Judith Flint: Heroine or Jerk?
It's a classic case of the little guy--or, in this case, gal--standing up to authority, at least the way the Associated Press describes it in a dispatch from Randolph, Vt.:
Children's librarian Judith Flint was getting ready for the monthly book discussion group for 8- and 9-year-olds on "Love That Dog" when police showed up.
They weren't kidding around: Five state police detectives wanted to seize Kimball Public Library's public access computers as they frantically searched for a 12-year-old girl, acting on a tip that she sometimes used the terminals.
Flint demanded a search warrant, touching off a confrontation that pitted the privacy rights of library patrons against the rights of police on official business. . . .
Investigators did obtain a warrant about eight hours later, but the June 26 standoff in the 105-year-old, red brick library on Main Street frustrated police and had fellow librarians cheering Flint.
"What I observed when I came in were a bunch of very tall men encircling a very small woman," said the library's director, Amy Grasmick, who held fast to the need for a warrant after coming to the rescue of the 4-foot-10 Flint. . . .
The missing girl, Brooke Bennett, turned up dead a week later. Her uncle Michael Jacques, a convicted sex offender, has been charged with kidnapping her. "Authorities say Jacques had gotten into her MySpace account and altered postings to make investigators believe she had run off with someone she met online," the AP reports.
The cops were in the library that day "chasing a lead that she had used the computers there to arrange a rendezvous":
"The lead detective said to me that they need to take the public computers and I said 'OK, show me your warrant and that will be that,'" said Flint, 56. "He did say he didn't need any paper. I said 'You do.' He said 'I'm just trying to save a 12-year-old girl,' and I told him 'Show me the paper.' "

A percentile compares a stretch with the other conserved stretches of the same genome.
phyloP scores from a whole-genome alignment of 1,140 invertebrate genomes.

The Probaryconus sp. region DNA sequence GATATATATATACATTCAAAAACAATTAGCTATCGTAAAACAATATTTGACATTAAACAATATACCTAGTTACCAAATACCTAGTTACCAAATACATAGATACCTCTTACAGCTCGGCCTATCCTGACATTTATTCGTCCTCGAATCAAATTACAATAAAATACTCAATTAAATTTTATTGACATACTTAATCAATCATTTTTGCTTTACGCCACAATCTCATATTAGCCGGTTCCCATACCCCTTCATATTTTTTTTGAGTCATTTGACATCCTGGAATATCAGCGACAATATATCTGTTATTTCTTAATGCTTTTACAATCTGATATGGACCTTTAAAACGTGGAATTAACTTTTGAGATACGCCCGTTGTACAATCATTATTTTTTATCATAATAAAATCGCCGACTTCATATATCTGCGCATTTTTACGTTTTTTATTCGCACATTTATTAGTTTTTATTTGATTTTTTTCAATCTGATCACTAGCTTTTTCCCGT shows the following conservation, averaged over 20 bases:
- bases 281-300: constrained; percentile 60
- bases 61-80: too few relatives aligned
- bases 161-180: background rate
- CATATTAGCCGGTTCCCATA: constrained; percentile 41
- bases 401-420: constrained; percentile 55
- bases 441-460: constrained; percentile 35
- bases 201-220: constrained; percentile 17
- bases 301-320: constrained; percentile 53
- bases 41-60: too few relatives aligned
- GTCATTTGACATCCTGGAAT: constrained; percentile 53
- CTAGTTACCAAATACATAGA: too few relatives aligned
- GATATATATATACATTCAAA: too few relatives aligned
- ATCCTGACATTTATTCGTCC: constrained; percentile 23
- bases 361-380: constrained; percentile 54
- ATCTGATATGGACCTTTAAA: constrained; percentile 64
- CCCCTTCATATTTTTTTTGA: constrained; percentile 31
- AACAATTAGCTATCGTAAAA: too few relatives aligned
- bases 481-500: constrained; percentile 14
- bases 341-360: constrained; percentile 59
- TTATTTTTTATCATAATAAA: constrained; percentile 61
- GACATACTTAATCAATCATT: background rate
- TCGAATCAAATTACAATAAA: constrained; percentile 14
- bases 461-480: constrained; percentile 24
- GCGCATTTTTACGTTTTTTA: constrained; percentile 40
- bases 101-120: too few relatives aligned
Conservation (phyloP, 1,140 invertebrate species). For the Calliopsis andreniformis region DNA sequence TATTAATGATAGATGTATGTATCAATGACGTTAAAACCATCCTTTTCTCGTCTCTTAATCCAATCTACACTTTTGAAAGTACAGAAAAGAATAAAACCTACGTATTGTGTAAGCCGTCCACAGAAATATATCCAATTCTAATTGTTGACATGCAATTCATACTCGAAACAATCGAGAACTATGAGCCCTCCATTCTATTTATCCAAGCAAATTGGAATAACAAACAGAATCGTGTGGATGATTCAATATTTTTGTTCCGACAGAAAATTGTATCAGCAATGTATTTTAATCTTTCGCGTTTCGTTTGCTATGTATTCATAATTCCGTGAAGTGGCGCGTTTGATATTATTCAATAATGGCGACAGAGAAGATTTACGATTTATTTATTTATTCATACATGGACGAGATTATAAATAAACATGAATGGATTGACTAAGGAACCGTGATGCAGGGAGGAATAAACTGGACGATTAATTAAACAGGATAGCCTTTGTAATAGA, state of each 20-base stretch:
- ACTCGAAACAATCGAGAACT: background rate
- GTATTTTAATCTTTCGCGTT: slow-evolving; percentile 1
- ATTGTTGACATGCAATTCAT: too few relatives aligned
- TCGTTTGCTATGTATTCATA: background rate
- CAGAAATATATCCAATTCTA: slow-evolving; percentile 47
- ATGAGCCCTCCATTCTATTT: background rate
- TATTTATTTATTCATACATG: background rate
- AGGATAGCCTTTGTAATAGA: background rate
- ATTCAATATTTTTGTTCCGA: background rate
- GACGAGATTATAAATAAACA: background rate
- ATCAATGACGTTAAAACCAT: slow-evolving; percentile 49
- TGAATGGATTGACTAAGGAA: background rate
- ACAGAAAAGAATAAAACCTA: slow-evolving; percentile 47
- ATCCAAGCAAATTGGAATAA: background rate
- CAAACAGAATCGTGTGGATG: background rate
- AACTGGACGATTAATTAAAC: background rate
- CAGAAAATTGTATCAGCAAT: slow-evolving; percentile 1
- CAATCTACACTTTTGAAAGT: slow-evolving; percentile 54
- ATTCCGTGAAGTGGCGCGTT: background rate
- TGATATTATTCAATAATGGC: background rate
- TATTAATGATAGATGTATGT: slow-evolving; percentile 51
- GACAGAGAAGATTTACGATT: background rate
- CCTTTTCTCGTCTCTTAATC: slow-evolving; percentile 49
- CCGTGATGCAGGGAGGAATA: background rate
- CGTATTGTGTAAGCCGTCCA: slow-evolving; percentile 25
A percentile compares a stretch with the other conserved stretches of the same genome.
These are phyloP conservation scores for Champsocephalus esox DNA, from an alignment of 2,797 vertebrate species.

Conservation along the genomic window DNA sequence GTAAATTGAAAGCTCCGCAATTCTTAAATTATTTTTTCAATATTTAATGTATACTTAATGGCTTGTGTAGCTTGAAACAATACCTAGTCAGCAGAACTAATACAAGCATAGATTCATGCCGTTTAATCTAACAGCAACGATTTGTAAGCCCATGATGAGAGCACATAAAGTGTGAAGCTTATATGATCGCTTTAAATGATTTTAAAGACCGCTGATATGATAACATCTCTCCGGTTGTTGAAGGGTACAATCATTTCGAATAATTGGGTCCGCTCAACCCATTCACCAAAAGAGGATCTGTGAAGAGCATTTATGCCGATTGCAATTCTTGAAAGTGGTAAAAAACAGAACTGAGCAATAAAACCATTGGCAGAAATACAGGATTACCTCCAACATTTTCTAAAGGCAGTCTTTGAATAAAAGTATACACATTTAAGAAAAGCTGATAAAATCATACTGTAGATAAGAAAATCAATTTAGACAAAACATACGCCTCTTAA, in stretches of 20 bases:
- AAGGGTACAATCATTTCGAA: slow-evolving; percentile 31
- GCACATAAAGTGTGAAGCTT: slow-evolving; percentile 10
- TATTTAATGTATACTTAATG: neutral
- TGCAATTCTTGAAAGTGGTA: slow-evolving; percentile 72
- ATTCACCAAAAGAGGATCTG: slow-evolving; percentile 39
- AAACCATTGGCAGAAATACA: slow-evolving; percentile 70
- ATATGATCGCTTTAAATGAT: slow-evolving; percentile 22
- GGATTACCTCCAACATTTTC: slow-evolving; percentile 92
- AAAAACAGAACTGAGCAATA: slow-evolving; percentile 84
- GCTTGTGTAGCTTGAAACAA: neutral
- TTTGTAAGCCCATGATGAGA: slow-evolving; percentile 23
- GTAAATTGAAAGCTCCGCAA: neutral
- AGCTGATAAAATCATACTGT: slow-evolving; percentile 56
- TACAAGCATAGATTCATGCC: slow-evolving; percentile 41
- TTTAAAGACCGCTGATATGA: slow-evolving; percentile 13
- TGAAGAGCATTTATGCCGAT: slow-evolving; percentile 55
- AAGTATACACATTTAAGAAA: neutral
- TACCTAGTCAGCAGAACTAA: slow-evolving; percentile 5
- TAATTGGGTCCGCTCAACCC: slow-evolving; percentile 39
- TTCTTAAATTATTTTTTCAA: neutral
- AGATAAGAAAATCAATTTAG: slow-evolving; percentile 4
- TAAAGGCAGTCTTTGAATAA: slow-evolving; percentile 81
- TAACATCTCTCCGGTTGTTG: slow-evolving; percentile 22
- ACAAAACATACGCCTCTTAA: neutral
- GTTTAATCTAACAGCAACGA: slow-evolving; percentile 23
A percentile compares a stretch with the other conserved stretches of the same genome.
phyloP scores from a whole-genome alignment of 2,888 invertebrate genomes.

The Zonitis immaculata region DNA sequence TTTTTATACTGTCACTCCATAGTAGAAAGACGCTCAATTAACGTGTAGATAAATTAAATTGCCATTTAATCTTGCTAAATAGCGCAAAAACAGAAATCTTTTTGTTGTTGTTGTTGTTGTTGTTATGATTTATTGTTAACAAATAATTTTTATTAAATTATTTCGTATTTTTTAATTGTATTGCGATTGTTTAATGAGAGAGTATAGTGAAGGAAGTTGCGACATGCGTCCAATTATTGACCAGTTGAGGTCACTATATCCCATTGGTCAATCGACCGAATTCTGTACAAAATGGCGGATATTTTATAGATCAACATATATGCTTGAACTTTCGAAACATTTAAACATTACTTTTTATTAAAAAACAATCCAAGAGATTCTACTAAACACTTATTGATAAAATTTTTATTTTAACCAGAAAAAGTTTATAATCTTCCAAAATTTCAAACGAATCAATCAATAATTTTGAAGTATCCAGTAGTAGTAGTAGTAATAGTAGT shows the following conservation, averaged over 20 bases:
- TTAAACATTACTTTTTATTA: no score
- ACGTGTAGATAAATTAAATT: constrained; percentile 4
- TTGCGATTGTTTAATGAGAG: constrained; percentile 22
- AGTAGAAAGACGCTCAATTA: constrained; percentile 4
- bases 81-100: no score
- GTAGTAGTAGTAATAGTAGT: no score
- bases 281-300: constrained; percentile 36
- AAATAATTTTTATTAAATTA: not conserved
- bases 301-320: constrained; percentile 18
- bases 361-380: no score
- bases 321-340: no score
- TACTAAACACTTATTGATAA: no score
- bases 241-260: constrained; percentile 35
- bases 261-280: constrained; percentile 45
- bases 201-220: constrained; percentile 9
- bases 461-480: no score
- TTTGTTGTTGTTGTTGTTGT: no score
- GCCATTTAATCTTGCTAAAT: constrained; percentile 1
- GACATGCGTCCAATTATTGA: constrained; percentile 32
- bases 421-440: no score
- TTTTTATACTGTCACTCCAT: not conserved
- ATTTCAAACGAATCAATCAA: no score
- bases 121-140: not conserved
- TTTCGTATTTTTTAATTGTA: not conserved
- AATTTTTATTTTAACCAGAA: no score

A Vermont law that requires librarians to demand court orders in such cases had not yet gone into effect, so Flint was acting on her own discretion in demanding a warrant. The cops yielded and obtained a warrant eight hours later.
Grasmick, and by extension the AP, depicts the police as bullies picking on "a very small women." To our mind her smallness is not just a matter of physical stature. Presented with an opportunity to help a little girl in danger, she officiously responded: "Show me the paper."
Far from bullying her, the cops--although they were bigger and more numerous than she--deferred to her, slowing the investigation by crucial hours in order to comply with her demand. You can describe their treatment of her as impressively chivalrous or as excessively obeisant. In either case, it was far from domineering.
Flint, of course, would claim that she was standing up for a principle--for, in the AP's words, "the privacy rights of library patrons." Have you noticed, though, how the people who assert this principle are never patrons but always librarians? We'd say this is really a case of status envy. Librarians want their "profession" to be treated with the same respect society affords the practice of medicine or law. (We should note that people in our own line of work are vulnerable to the same criticism, as evidenced by this item on proposed shield laws.)
Here is a case in which police searching for a missing girl were forced to waste precious time because a bureaucrat, acting on her own authority, said "Show me the paper" instead of "How can I help?" Judith Flint is no heroine.